A Key component of a PhD student


Good morning design nerds!

I recently got a question: “what do you think about me doing a PhD?”
Then, I reply them “how patient are you?”

You may think that all research students are genius-born, and this often known as the key component of doing a PhD. Yes, some research students are incredibly genius, and I categorise them as a “born-academic“. Unfortunately, I am not in that category, but I am doing a PhD.


I just sacrificed pretty much everything in my life – my favourite hobby was watching movies and animations, and I used to be a social butterfly.


I personally found that doing a PhD is necessary for my future plan and career. I probably did not even start a PhD, if I just want to add “Dr” in front of my name – if you are planning, please don’t.

I mean….the key component of doing a…

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SCRIPTURE READINGS: EX 40:16-21, 34-38; MT 13:47-53

Today’s scripture readings provide us with two apparently different conclusions.  The first reading from the Book of Exodus concludes with the installation of the tabernacle.  It would henceforth be in this place that God would specially meet His people.  It would be at the Tabernacle that His presence would be felt strongly.  “The cloud covered the Tent of Meeting and the glory of the Lord filled the tabernacle.  Moses could not enter the Tent of Meeting because of the cloud that rested on it and because of the glory of the Lord that filled the tabernacle.”  It would also be the way the Lord would guide His people for the rest of the journey through the desert.  “At every stage of their journey, whenever the cloud rose from the tabernacle the sons of Israel would resume their march.  If the cloud did not rise, they waited and would not march until it did.”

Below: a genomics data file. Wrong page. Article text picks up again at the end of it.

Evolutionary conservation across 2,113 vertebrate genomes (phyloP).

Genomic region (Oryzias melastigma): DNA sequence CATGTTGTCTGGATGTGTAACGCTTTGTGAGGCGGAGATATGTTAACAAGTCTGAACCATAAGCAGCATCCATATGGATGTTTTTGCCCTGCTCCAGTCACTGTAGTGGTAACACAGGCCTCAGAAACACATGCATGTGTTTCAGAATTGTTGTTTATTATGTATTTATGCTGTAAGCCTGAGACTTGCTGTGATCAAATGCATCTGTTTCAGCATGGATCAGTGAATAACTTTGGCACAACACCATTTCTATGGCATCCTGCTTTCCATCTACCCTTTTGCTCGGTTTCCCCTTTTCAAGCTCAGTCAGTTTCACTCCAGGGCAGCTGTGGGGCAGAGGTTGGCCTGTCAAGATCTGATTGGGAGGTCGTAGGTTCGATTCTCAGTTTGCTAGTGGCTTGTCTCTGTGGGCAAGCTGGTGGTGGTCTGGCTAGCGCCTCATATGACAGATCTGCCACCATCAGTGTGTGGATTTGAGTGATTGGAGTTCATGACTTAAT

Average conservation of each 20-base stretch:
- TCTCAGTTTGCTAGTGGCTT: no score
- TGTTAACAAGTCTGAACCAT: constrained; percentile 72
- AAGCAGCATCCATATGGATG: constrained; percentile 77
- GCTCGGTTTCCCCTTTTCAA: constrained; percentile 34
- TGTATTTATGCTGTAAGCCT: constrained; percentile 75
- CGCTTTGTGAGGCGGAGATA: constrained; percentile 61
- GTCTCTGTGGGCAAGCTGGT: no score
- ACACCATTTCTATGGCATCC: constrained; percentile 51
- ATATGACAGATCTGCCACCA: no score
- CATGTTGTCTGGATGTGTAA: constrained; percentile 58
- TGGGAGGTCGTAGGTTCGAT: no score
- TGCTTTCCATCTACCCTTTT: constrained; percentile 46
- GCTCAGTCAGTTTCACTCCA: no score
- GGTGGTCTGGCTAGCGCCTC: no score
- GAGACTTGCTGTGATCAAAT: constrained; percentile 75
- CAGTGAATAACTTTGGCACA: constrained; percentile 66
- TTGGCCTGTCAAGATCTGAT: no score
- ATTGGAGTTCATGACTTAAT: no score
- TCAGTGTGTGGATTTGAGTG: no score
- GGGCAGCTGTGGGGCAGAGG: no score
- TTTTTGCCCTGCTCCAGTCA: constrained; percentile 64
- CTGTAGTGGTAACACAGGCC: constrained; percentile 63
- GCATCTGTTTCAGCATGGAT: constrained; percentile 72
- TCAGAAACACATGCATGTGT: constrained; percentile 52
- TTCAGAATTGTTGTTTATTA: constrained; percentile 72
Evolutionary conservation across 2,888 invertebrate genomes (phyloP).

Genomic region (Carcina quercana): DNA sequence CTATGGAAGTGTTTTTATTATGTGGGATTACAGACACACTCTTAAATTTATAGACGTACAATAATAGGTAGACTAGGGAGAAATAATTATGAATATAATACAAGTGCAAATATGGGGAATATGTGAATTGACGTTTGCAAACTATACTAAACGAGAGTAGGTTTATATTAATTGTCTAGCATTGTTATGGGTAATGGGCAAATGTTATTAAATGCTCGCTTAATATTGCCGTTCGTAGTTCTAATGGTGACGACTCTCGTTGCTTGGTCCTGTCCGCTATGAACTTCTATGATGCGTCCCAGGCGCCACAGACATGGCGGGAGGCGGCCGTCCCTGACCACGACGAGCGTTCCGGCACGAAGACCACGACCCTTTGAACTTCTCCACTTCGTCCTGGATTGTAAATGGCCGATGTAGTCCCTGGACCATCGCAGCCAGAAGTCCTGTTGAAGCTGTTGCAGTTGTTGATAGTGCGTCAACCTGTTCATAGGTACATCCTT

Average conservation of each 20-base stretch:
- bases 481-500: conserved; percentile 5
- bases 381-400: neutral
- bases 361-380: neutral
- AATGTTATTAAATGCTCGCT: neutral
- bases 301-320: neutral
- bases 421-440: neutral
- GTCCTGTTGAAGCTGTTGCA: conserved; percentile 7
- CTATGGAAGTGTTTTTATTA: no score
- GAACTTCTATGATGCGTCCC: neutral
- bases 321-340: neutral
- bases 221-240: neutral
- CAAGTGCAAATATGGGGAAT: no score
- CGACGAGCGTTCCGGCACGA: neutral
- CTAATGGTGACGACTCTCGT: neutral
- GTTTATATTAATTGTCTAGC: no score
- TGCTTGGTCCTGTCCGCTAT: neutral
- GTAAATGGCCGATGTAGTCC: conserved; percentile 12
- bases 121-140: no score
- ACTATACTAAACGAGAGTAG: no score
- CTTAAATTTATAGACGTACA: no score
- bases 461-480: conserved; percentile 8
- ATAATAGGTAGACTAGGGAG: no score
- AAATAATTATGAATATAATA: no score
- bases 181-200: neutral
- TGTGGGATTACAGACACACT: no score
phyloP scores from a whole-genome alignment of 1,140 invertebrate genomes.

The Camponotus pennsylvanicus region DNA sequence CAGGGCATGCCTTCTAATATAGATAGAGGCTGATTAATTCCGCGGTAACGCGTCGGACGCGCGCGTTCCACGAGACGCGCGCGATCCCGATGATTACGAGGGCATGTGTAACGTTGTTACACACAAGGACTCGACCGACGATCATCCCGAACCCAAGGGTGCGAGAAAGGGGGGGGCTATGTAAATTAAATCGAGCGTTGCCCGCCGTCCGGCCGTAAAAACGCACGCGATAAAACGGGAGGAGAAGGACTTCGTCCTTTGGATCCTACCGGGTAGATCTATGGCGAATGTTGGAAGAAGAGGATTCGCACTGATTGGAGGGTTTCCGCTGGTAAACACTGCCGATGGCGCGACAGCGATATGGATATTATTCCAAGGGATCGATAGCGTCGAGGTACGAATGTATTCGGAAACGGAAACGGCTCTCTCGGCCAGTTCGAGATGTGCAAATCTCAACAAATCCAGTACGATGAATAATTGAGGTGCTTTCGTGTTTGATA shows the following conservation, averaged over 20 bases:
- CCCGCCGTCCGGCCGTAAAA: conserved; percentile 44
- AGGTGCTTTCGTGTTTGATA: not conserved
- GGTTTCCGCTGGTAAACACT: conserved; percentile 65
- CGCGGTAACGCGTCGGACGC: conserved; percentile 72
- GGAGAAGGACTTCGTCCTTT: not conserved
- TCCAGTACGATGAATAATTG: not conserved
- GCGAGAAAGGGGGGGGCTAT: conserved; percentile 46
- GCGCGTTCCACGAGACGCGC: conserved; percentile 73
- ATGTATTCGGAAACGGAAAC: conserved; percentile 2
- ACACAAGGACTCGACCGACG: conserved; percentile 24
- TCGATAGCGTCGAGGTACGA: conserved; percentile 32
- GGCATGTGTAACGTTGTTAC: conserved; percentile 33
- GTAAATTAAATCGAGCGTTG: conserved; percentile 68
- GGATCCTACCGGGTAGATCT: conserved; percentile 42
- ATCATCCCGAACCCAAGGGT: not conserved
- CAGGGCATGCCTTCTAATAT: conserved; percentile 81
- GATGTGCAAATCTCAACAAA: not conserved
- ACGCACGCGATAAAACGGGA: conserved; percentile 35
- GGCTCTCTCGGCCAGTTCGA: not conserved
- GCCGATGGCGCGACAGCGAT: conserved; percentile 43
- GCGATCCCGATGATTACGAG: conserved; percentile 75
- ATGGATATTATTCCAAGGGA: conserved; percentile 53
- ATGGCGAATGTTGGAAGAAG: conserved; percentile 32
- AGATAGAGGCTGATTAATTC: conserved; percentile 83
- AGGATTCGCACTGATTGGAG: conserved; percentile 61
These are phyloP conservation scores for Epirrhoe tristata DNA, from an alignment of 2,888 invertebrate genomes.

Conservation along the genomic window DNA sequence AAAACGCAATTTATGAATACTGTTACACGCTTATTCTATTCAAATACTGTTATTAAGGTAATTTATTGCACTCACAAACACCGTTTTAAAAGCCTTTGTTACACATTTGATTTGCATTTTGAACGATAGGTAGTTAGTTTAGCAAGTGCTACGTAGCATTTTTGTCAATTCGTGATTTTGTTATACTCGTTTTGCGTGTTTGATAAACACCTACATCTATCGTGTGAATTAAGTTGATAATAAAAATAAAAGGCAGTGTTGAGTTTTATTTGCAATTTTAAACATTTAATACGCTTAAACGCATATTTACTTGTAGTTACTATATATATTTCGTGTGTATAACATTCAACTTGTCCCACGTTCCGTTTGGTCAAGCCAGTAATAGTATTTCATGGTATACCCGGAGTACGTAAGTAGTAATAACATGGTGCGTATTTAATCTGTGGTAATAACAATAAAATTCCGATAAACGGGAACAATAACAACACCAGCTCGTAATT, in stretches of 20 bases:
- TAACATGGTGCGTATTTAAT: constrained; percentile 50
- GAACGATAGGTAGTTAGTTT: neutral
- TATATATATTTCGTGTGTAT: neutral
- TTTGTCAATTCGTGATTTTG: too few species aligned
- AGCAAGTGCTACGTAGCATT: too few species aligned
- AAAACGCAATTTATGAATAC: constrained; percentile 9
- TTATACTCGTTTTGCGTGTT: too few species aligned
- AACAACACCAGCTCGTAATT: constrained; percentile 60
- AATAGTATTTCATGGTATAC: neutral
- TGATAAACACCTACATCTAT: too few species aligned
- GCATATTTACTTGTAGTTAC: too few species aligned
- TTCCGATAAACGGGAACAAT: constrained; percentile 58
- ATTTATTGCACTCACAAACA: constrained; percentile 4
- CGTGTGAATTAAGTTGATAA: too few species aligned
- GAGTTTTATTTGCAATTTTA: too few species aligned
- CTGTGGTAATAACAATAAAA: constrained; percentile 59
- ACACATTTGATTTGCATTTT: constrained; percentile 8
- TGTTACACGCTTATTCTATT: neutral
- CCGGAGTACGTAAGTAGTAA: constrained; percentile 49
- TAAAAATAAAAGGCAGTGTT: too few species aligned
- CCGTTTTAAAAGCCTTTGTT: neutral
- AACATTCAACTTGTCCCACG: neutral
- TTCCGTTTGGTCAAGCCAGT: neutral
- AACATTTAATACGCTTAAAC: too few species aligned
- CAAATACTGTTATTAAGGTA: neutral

In the gospel too, we have another conclusion to the parables of the Kingdom of God.  In the structure of St Matthew’s gospel, chapter 5-7, we have the Sermon on the Mount which presents the perfect ideal of the Kingdom of God.  Chapters 8-10 concretize the kingdom of God in the miracles performed by Jesus, and chapters 11-13 expound on the hidden nature of the kingdom by means of parables.  Appropriately, the end sums up the message of judgment illustrated in the parable of the dragnet, where the good would then be separated from the bad.  After judgment, those not found worthy of the kingdom would be cast “into the blazing furnace where there will be weeping and grinding of teeth.”

At first glance, perhaps, we do not see the close connection between these two endings.  Yet, both are very much related to the presence and the reign of God.  The presence of God that filled the Tabernacle was a local presence in a place.  The reign of God that Jesus preached in the New Covenant is not located in a place but in the hearts of all men and women.  Whenever God reigns in our hearts, there God is present.  There will be joy and freedom for those who live under the New Law of the Kingdom, because we have God ruling our lives.  Unlike the Law of the Old Covenant, the New Law as summed up by the Sermon on the Mount goes beyond the Mosaic Law.  It spells out the true spirit of the laws given to us.